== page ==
27th January 2016

Back to the drawing board

MARKET CLOSE:
FTSE 100
5,911, +34
DAX
9,823, +87
S&P 500
1,904, +27
iTraxx Main
93bp, unch
iTraxx X-Over Index
371bp, -3bp
10 Yr Bund
0.44%
iBoxx Corp IG
B+179bp, +0.5bp 
iBoxx Corp HY Index
B+610bp, +5bp
10 Yr US T-Bond
2.00%

Here we go again… It was a dead-cat-bounce after all and we are right to remain circumspect. There was hope, but the two days of recovery at the end of last week failed to convince many that we were back on the up. Well, Chinese stocks again set the early tone for Tuesday’s session, down over 6% on no new discernible news flow. And what followed was all too familiar. Oil dropped back through $30 per barrel, stock markets were a sea of red, government bonds were bid up and yields declined, while the corporate bond market crawled back into its shell. Bund yields at the front end set new record lows of -0.46% and -0.25% for the 2-year and 5-year notes respectively. And then? A fight back, assuming we looked at, say, equities in isolation. But glancing further afield and we could see that any recovery was not based on a fundamental belief that we had hit a bottom and were on the way back. No, it was purely an “oil price”-led recovery. Because oil bounced hard and provided a fillip for equities to come off the earlier lows and initially move tentatively into the black, powering on later as those oil price gains improved. It is not convincing. Anyway, the numbers at the end of the week ought to make total returns for the corporate bond market in January look great in comparison to commodities and equities (though admittedly all three asset classes will be showing negative returns), while we will only be outdone by the classic safe-haven asset of government bonds. The lasting message though is going to be that of a month ravaged by falling stock markets on the back of fears over whether China can contain the pressures heaped on its economy as it undergoes a period of readjustment and, of course, the oil price hitting multi-year lows. Johnson & Johnson, 3M and Procter & Gamble came in with good earnings, but the season hasn’t been great overall, economic data has been on the weaker side with no sign of inflation and growth forecasts revised lower, and the corporate bond market has drawn an effective blank in terms of activity – be it flows, volumes or primary issuance.

But a volatile session ends brightly… Oil was at its lubricating best, with prices rebounding over 2% (they were 6%+ at one stage) and helping the session end in upbeat mode. Brent and WTI closed up at over $31 per barrel. That helped a recovery in European equities, and 1% gains were seen in most indices. Government bonds managed to hold on to earlier gains, with the 10-year Bund yielding 0.44% and, as stated earlier, the 2-year yield anchored at record lows. Italian, Spanish and Portuguese 10-year bond yields all declined by 5-7bp to 1.50%, 1.63% and 2.97%, respectively. On the data front, US consumer sentiment for January showed an unexpected resilience, with ma and pa there unmoved by financial market volatility. The World Bank was the latest of the official bodies downgrading oil forecasts for 2016 (to average $37 a barrel). It downgraded its EM growth forecasts to 4% from 4.6% and warned of the downside risks. Quelle surprise – and welcome to the club.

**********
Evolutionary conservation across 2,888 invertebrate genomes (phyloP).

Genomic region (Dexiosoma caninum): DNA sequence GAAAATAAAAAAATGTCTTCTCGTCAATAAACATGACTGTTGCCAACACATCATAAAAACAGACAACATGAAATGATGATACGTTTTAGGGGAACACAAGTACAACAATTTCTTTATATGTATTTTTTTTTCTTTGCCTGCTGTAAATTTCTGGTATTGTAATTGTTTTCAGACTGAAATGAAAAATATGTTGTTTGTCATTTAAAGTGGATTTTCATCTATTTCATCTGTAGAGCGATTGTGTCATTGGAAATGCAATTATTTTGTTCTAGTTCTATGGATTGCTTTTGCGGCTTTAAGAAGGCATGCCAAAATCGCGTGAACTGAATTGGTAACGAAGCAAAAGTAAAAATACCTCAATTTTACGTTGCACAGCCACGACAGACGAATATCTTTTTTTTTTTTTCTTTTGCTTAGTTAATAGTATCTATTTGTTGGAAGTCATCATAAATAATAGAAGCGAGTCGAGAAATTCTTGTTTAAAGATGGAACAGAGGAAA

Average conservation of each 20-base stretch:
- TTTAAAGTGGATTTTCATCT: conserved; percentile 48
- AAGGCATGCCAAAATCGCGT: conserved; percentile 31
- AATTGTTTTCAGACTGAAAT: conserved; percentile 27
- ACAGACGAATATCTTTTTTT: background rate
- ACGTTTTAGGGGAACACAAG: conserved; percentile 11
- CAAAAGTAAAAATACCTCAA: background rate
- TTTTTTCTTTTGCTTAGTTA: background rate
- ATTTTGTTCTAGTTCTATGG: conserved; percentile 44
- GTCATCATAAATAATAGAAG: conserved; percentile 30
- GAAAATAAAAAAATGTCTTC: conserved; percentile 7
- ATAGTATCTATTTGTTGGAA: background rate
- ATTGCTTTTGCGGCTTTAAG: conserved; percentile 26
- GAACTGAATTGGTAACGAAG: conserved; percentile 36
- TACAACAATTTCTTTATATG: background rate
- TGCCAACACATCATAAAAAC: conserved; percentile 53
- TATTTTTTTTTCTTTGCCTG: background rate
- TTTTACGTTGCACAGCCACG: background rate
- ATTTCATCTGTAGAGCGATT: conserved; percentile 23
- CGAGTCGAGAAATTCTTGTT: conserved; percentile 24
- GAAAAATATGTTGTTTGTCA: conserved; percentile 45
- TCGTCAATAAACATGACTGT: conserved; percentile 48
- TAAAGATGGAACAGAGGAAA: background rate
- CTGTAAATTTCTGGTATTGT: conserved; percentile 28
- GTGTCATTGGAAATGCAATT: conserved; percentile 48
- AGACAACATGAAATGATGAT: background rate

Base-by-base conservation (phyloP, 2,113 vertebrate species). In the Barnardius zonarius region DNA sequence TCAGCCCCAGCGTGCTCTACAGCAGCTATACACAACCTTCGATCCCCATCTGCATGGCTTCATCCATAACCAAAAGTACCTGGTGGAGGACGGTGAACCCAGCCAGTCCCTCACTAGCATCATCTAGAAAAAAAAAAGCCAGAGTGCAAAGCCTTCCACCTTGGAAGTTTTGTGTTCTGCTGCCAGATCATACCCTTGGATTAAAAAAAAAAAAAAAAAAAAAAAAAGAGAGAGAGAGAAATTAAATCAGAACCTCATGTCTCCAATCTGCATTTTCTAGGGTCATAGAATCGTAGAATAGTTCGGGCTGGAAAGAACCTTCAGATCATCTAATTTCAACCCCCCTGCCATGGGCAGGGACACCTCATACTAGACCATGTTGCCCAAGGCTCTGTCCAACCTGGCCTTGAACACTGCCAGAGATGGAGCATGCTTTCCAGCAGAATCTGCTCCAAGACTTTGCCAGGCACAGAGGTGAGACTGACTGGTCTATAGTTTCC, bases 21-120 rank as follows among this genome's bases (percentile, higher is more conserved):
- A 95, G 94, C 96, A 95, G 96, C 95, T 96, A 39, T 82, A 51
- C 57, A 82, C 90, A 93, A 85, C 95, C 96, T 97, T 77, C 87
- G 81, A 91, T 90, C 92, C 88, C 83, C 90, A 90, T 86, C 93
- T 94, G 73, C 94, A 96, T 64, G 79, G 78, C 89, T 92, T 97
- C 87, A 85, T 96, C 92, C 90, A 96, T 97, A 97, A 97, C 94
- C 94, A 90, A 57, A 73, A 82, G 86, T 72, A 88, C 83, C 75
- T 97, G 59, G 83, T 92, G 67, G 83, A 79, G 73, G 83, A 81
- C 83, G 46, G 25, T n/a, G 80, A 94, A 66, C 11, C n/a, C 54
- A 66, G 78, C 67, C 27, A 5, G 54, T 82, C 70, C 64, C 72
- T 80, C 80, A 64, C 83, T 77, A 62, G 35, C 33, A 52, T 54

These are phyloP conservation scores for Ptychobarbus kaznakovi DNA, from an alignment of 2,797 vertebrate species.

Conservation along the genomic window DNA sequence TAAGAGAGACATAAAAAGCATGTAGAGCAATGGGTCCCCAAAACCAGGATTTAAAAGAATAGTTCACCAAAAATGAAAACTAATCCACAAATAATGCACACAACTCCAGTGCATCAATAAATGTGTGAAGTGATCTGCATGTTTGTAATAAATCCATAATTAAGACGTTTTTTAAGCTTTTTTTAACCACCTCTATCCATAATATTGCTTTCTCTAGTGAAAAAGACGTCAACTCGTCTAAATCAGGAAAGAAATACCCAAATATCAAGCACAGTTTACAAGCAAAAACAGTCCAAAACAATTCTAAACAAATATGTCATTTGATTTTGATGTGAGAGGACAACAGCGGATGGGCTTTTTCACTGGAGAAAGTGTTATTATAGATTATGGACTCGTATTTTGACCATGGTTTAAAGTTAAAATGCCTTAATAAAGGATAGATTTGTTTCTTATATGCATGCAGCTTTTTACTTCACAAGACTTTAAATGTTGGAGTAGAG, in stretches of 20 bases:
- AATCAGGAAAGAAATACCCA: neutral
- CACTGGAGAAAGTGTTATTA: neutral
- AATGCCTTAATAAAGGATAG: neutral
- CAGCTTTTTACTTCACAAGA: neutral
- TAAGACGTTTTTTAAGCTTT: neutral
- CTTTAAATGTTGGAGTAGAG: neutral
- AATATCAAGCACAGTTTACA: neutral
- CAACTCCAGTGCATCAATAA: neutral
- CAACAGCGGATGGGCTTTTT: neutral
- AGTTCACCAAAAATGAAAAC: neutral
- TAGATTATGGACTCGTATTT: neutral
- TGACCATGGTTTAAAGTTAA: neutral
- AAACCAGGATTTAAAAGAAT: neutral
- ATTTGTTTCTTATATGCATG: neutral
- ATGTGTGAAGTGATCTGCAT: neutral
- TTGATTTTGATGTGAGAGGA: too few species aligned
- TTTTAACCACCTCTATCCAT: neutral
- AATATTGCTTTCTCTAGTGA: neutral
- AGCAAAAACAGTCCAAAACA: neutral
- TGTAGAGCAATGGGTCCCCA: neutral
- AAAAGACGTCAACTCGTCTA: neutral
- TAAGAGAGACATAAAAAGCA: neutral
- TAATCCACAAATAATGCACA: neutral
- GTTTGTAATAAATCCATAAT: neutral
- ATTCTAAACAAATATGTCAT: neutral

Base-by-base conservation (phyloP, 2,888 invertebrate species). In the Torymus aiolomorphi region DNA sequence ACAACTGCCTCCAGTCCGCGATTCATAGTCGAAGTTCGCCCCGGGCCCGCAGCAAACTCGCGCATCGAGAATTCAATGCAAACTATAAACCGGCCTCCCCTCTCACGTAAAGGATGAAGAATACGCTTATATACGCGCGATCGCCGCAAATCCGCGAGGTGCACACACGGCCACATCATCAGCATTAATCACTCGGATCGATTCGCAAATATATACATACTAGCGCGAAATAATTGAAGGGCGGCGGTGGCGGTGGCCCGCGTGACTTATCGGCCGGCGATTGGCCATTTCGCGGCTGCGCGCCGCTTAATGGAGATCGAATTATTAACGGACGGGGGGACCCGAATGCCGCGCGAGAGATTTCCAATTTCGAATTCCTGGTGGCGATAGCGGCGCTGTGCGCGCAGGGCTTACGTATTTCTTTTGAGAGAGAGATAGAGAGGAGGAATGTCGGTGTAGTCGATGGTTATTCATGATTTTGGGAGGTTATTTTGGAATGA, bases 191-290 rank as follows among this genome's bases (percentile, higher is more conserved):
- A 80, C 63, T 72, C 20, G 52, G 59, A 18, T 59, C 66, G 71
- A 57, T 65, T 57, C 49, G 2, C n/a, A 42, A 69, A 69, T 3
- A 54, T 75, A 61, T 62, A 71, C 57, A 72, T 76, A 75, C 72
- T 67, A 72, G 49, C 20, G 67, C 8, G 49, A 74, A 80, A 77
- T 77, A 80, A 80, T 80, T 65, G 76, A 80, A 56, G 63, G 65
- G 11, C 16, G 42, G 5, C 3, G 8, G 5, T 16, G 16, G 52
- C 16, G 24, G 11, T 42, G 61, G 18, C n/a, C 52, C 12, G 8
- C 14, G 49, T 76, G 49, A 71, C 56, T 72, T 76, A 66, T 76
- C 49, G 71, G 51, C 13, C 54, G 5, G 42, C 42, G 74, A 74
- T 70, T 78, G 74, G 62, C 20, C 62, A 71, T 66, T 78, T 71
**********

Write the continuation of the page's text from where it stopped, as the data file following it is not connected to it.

Credit largely sidelined… It’s been a while, but we saw the first vestiges of bottom fishing in corporate bonds for ‘beaten-up’ names. Some maybe convinced that now is the time to try and pick off a few distressed-like but well rated names. Overall though, the tone was one of caution, with the need to see stability in oil prices – be that at $20, or $30 per barrel, before investors get involved. With month-end approaching, cash positions are cautious (high) in anticipation of outflows or new deals into amore constructive market come February. Has it ever been as binary as that? The Markit iBoxx IG corporate bond index closed a touch wider at 179bp (+25bp YTD) while the HY index gave back some of Monday’s stellar gains to B+610bp (+5bp in the session, or 87bp wider YTD). The iTraxx indices were similarly unimpressed closing essentially unchanged at 92.5bp and 371bp for Main and X-Over, respectively.

The US stock market was closing at around the highs for the session, up by 1.4%.  Apple’s report after the close was mixed, suffice it to say the easy money making days for the group are at an end. If the newsflow is kind overnight, then we can expect a supportive session again today.

Have a good day.

Suki Mann

A 25-year veteran of the European corporate bond markets and in his role as Credit Strategist, Dr Mann has been ranked number one in the Euromoney Investor Survey eight times in ten years. Previously with Societe Generale and UBS, he now shares views of events in the corporate bond market exclusively here on Credit Market Daily.